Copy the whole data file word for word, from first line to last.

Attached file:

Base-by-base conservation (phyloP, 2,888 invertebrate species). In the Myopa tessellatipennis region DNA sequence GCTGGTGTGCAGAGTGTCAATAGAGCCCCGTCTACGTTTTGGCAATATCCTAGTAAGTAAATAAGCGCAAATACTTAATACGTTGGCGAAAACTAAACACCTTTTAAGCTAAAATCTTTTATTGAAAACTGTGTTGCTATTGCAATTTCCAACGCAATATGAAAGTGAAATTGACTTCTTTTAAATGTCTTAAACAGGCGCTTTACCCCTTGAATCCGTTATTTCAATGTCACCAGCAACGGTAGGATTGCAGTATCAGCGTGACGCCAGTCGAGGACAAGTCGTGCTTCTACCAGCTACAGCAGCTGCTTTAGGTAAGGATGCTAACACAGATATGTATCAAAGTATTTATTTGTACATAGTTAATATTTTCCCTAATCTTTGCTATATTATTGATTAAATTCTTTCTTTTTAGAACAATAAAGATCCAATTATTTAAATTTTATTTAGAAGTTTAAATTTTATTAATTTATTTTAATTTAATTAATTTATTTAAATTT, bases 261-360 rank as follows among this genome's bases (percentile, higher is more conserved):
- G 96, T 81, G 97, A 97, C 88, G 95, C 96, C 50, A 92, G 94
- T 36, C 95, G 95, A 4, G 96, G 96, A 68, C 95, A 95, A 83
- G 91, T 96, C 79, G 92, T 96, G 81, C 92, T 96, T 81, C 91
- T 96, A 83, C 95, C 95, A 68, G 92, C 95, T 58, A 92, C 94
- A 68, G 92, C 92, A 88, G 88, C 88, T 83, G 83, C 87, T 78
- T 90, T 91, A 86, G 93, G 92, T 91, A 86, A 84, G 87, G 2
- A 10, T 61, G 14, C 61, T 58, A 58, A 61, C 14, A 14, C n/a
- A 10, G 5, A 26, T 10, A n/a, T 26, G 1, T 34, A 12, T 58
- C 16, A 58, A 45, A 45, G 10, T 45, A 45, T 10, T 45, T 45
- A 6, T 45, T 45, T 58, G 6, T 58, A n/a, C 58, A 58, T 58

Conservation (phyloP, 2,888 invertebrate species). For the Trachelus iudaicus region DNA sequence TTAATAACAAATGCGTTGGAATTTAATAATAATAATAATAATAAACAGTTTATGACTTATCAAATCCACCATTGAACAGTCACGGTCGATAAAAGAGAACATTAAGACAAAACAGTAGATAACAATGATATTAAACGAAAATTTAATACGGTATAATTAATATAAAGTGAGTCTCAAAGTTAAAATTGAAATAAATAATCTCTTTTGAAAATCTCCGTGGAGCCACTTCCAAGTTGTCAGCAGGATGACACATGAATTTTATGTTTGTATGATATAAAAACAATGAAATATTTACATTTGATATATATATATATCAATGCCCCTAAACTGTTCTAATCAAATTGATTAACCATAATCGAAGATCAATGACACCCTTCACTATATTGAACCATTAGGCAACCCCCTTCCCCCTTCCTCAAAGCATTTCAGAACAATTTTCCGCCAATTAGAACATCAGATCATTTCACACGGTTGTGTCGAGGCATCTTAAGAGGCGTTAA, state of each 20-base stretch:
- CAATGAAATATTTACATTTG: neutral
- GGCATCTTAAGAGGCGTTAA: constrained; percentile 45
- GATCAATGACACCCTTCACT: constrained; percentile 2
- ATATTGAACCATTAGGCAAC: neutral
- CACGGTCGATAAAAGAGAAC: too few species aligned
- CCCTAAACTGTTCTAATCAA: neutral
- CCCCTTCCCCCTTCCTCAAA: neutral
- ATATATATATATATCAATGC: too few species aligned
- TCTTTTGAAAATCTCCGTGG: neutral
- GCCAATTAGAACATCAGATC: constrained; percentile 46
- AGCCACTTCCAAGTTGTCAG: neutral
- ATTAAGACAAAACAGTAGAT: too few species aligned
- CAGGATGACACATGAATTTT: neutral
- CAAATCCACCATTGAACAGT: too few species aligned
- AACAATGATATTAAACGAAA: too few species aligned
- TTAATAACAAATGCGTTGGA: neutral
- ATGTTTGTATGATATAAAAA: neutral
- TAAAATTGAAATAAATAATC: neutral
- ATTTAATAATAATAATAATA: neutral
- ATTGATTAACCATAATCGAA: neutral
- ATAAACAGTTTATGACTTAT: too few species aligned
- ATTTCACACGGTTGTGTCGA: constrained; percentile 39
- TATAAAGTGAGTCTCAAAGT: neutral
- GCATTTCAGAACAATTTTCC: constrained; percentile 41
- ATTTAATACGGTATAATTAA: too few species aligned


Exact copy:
Base-by-base conservation (phyloP, 2,888 invertebrate species). In the Myopa tessellatipennis region DNA sequence GCTGGTGTGCAGAGTGTCAATAGAGCCCCGTCTACGTTTTGGCAATATCCTAGTAAGTAAATAAGCGCAAATACTTAATACGTTGGCGAAAACTAAACACCTTTTAAGCTAAAATCTTTTATTGAAAACTGTGTTGCTATTGCAATTTCCAACGCAATATGAAAGTGAAATTGACTTCTTTTAAATGTCTTAAACAGGCGCTTTACCCCTTGAATCCGTTATTTCAATGTCACCAGCAACGGTAGGATTGCAGTATCAGCGTGACGCCAGTCGAGGACAAGTCGTGCTTCTACCAGCTACAGCAGCTGCTTTAGGTAAGGATGCTAACACAGATATGTATCAAAGTATTTATTTGTACATAGTTAATATTTTCCCTAATCTTTGCTATATTATTGATTAAATTCTTTCTTTTTAGAACAATAAAGATCCAATTATTTAAATTTTATTTAGAAGTTTAAATTTTATTAATTTATTTTAATTTAATTAATTTATTTAAATTT, bases 261-360 rank as follows among this genome's bases (percentile, higher is more conserved):
- G 96, T 81, G 97, A 97, C 88, G 95, C 96, C 50, A 92, G 94
- T 36, C 95, G 95, A 4, G 96, G 96, A 68, C 95, A 95, A 83
- G 91, T 96, C 79, G 92, T 96, G 81, C 92, T 96, T 81, C 91
- T 96, A 83, C 95, C 95, A 68, G 92, C 95, T 58, A 92, C 94
- A 68, G 92, C 92, A 88, G 88, C 88, T 83, G 83, C 87, T 78
- T 90, T 91, A 86, G 93, G 92, T 91, A 86, A 84, G 87, G 2
- A 10, T 61, G 14, C 61, T 58, A 58, A 61, C 14, A 14, C n/a
- A 10, G 5, A 26, T 10, A n/a, T 26, G 1, T 34, A 12, T 58
- C 16, A 58, A 45, A 45, G 10, T 45, A 45, T 10, T 45, T 45
- A 6, T 45, T 45, T 58, G 6, T 58, A n/a, C 58, A 58, T 58

Conservation (phyloP, 2,888 invertebrate species). For the Trachelus iudaicus region DNA sequence TTAATAACAAATGCGTTGGAATTTAATAATAATAATAATAATAAACAGTTTATGACTTATCAAATCCACCATTGAACAGTCACGGTCGATAAAAGAGAACATTAAGACAAAACAGTAGATAACAATGATATTAAACGAAAATTTAATACGGTATAATTAATATAAAGTGAGTCTCAAAGTTAAAATTGAAATAAATAATCTCTTTTGAAAATCTCCGTGGAGCCACTTCCAAGTTGTCAGCAGGATGACACATGAATTTTATGTTTGTATGATATAAAAACAATGAAATATTTACATTTGATATATATATATATCAATGCCCCTAAACTGTTCTAATCAAATTGATTAACCATAATCGAAGATCAATGACACCCTTCACTATATTGAACCATTAGGCAACCCCCTTCCCCCTTCCTCAAAGCATTTCAGAACAATTTTCCGCCAATTAGAACATCAGATCATTTCACACGGTTGTGTCGAGGCATCTTAAGAGGCGTTAA, state of each 20-base stretch:
- CAATGAAATATTTACATTTG: neutral
- GGCATCTTAAGAGGCGTTAA: constrained; percentile 45
- GATCAATGACACCCTTCACT: constrained; percentile 2
- ATATTGAACCATTAGGCAAC: neutral
- CACGGTCGATAAAAGAGAAC: too few species aligned
- CCCTAAACTGTTCTAATCAA: neutral
- CCCCTTCCCCCTTCCTCAAA: neutral
- ATATATATATATATCAATGC: too few species aligned
- TCTTTTGAAAATCTCCGTGG: neutral
- GCCAATTAGAACATCAGATC: constrained; percentile 46
- AGCCACTTCCAAGTTGTCAG: neutral
- ATTAAGACAAAACAGTAGAT: too few species aligned
- CAGGATGACACATGAATTTT: neutral
- CAAATCCACCATTGAACAGT: too few species aligned
- AACAATGATATTAAACGAAA: too few species aligned
- TTAATAACAAATGCGTTGGA: neutral
- ATGTTTGTATGATATAAAAA: neutral
- TAAAATTGAAATAAATAATC: neutral
- ATTTAATAATAATAATAATA: neutral
- ATTGATTAACCATAATCGAA: neutral
- ATAAACAGTTTATGACTTAT: too few species aligned
- ATTTCACACGGTTGTGTCGA: constrained; percentile 39
- TATAAAGTGAGTCTCAAAGT: neutral
- GCATTTCAGAACAATTTTCC: constrained; percentile 41
- ATTTAATACGGTATAATTAA: too few species aligned